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Welcome

Mission Statement 

The purpose of FLAPS-2-APPROACH is two-fold:  To document the construction of a Boeing 737 flight simulator, and to act as a platform to share aviation-related articles pertaining to the Boeing 737; thereby, providing a source of inspiration and reference to like-minded individuals.

I am not a professional journalist.  Writing for a cross section of readers from differing cultures and languages with varying degrees of technical ability, can at times be challenging. I hope there are not too many spelling and grammatical mistakes.

 

Note:   I have NO affiliation with ANY manufacturer or reseller.  All reviews and content are 'frank and fearless' - I tell it as I see it.  Do not complain if you do not like what you read.

I use the words 'modules & panels' and 'CDU & FMC' interchangeably.  The definition of the acronym 'OEM' is Original Equipment Manufacturer (aka real aicraft part).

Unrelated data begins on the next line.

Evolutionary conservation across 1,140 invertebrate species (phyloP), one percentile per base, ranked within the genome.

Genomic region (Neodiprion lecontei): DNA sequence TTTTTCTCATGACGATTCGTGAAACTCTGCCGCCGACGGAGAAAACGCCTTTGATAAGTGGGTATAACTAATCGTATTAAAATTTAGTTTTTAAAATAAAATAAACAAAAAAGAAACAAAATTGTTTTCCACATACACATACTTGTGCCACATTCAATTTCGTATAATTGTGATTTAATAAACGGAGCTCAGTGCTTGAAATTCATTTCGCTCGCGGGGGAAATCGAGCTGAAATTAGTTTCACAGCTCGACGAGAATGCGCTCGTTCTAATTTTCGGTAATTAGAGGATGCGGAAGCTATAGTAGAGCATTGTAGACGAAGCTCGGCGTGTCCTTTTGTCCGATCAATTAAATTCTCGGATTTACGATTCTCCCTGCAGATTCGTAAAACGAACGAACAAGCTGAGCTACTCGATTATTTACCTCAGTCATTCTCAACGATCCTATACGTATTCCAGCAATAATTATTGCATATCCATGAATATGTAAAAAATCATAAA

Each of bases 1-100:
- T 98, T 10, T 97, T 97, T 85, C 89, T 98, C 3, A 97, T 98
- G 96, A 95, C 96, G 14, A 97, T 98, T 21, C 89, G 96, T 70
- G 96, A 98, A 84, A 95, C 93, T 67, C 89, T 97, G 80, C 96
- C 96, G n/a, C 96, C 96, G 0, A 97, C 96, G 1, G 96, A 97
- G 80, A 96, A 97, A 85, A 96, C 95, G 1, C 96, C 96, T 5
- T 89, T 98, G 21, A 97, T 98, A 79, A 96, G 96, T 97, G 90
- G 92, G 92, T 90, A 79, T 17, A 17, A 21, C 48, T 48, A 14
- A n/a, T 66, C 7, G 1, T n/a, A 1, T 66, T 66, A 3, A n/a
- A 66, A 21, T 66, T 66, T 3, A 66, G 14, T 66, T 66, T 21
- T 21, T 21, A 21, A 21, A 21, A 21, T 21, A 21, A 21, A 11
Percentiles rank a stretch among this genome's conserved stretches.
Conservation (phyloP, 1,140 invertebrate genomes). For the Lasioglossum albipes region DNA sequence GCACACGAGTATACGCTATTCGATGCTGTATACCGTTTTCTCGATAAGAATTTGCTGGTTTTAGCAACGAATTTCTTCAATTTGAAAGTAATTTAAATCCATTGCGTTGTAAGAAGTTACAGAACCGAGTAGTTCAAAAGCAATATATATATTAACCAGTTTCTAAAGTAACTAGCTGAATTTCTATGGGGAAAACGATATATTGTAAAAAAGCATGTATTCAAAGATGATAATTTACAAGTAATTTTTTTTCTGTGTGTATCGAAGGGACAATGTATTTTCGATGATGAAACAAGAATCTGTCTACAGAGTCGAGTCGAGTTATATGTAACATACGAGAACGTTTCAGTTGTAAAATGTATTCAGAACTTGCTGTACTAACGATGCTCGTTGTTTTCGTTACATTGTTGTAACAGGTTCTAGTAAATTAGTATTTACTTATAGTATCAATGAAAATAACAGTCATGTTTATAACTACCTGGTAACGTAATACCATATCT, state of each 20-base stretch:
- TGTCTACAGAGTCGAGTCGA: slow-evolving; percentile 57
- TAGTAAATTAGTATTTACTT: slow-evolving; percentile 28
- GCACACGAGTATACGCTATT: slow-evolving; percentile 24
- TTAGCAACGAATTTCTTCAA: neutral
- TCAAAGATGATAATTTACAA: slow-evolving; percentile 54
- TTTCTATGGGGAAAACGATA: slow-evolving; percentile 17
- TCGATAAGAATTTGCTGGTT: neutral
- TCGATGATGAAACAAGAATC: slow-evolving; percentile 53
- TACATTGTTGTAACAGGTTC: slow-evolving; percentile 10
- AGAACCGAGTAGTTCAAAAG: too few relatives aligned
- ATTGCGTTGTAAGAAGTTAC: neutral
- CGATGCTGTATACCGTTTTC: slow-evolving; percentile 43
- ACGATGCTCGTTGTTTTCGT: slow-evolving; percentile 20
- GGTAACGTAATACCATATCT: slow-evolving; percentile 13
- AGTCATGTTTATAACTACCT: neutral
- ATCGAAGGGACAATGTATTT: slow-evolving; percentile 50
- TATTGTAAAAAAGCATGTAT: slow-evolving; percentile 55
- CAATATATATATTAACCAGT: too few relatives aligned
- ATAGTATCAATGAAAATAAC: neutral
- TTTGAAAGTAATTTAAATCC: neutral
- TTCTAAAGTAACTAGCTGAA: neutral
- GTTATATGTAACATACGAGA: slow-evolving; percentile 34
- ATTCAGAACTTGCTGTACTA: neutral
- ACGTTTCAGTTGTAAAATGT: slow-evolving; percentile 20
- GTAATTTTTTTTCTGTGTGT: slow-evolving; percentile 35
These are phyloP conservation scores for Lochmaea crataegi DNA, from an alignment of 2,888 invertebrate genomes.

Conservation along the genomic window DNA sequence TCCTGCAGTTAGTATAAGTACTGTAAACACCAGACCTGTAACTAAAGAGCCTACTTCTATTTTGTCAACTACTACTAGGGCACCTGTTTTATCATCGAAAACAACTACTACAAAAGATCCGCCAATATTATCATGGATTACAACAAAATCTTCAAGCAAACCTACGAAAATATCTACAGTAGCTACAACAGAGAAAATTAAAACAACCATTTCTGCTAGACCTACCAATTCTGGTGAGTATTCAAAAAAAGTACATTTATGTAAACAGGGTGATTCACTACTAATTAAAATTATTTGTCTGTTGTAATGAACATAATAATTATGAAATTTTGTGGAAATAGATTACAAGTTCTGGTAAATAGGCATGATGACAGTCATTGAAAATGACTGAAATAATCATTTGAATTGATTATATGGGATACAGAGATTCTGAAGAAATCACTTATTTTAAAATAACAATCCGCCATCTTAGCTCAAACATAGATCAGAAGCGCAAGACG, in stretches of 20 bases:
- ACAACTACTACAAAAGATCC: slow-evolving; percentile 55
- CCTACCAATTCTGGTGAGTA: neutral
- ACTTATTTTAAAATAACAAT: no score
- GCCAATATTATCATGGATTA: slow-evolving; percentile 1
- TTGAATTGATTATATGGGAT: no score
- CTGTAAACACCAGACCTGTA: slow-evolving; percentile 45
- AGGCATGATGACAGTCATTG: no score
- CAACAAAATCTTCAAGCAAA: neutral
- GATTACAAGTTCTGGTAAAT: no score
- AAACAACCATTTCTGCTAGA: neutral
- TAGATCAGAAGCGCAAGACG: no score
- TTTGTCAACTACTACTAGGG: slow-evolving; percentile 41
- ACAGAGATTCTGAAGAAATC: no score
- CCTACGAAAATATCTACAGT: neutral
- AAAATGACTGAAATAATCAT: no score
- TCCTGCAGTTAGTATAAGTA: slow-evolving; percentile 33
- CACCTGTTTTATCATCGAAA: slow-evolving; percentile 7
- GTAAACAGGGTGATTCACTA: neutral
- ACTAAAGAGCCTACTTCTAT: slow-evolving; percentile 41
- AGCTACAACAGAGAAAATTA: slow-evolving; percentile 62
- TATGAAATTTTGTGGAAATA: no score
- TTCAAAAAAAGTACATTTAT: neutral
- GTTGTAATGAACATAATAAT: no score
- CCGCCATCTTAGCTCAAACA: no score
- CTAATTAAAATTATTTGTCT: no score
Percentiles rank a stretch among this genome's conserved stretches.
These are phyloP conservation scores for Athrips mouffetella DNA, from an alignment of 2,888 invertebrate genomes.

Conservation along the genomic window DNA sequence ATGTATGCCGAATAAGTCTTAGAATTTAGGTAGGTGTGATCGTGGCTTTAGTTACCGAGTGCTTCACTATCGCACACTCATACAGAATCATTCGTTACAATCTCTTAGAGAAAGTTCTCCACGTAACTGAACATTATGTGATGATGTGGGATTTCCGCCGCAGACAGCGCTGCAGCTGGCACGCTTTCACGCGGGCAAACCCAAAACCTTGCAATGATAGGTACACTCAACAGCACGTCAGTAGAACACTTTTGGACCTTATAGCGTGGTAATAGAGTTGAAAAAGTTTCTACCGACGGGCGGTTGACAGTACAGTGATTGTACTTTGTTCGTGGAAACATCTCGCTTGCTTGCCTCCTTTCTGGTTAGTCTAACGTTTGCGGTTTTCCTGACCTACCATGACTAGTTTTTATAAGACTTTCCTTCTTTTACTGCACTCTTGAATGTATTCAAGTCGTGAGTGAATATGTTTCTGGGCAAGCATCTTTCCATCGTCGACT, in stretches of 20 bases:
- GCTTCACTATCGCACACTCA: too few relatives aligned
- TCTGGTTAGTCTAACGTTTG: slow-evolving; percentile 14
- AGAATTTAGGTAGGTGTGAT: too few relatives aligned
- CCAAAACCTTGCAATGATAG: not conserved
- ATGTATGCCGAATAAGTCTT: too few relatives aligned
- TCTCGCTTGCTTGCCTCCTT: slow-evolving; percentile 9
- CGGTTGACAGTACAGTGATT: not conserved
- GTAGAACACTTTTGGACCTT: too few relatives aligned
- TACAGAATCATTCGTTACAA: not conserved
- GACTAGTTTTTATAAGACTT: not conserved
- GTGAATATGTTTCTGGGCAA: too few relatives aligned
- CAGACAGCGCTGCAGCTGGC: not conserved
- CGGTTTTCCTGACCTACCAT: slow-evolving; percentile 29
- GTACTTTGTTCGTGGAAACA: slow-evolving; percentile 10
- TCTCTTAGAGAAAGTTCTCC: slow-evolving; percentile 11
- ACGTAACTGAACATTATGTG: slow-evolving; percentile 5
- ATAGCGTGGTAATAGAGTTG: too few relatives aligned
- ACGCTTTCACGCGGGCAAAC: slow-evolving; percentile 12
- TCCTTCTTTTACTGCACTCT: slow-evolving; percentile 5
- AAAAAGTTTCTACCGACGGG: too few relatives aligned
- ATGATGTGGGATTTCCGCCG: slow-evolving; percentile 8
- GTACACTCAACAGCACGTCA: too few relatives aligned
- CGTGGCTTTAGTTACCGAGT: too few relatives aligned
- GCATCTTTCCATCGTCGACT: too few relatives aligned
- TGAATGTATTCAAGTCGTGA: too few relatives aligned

All funds are used to offset the cost of server and website hosting (Thank You...)

No advertising on this website - EVER!

 

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If you see any errors or omissions, please contact me to correct the information. 

Journal Archive (Newest First)

Entries in FSX (72)

Wednesday
Mar082017

OEM B737 CDU Conversion - Introduction

One of the slower projects is the conversion of two B737 CDU units.  The two units were purchased from an aircraft scrap-yard in the US and were formally used in a Boeing 737 operated by United Airlines.  

LEFT:  Straight from United Airlines to me.  Two OEM CDU units.  The rear unit has already had its CRT display removed and is partially  'gutted' (click to enlarge).

The two CDUs came from an airframe of a B737-500, which in 2008 was retired along with other Boeing classics, due to United Airlines decision to adopt the Airbus A-320.

The rear of each unit has a chronometer showing the hours of use - one unit has 5130 hours while the other has 1630 hours.